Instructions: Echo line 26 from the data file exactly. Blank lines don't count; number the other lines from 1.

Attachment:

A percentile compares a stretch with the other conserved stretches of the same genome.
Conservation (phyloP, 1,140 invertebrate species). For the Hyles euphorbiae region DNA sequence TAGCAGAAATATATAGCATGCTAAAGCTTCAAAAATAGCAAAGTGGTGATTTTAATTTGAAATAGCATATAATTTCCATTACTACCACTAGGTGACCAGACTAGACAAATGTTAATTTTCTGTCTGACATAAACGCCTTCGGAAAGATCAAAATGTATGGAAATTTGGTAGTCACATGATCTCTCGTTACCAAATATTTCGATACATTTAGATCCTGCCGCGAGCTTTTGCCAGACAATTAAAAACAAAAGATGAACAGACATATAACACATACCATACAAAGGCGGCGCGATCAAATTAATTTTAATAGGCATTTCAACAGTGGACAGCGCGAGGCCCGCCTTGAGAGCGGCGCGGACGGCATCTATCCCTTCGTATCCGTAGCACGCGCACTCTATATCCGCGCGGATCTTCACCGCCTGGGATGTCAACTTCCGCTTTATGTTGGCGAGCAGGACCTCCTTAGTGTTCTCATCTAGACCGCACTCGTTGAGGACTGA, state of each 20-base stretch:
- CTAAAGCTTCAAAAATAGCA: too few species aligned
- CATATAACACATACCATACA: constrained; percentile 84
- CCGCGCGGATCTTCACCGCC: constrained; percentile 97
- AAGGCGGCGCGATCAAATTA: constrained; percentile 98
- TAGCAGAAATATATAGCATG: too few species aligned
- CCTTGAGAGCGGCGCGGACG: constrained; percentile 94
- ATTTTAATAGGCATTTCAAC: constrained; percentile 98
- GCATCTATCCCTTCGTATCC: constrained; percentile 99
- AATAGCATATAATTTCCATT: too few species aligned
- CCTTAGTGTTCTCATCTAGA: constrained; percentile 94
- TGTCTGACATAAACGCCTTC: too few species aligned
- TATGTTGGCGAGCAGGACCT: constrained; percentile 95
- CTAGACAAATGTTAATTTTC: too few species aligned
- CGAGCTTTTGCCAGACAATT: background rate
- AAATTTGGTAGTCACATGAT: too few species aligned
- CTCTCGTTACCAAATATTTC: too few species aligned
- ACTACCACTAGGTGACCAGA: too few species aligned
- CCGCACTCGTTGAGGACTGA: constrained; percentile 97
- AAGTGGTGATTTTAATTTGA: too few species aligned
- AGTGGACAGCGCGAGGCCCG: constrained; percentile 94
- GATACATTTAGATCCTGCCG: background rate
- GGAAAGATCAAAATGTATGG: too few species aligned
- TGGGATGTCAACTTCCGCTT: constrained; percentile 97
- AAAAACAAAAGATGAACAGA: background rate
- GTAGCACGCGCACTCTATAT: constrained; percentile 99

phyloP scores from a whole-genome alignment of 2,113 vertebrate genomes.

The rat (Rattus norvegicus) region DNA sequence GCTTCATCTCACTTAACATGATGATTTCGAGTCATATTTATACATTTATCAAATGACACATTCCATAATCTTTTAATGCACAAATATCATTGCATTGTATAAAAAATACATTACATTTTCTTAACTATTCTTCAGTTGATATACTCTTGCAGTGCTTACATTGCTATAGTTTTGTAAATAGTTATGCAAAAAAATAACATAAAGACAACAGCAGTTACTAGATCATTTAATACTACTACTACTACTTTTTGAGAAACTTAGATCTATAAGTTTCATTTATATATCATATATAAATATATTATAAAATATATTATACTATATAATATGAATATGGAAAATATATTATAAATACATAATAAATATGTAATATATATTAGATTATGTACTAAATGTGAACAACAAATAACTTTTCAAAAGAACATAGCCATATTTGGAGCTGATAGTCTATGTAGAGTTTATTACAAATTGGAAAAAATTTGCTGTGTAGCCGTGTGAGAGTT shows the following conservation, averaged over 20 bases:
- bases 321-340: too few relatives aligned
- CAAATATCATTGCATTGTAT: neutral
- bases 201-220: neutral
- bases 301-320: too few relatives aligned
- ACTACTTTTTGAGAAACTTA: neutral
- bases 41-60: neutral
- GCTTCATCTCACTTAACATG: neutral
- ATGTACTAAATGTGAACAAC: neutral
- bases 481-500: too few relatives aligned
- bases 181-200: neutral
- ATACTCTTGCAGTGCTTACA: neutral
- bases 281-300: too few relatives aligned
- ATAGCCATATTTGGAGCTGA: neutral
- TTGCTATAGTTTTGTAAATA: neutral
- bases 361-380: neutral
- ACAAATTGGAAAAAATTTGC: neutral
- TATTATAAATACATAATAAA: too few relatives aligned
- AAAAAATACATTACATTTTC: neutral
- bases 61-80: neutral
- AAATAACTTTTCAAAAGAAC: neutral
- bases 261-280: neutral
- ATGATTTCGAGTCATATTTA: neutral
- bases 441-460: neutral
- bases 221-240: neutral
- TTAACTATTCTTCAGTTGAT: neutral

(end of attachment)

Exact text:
- AAAAACAAAAGATGAACAGA: background rate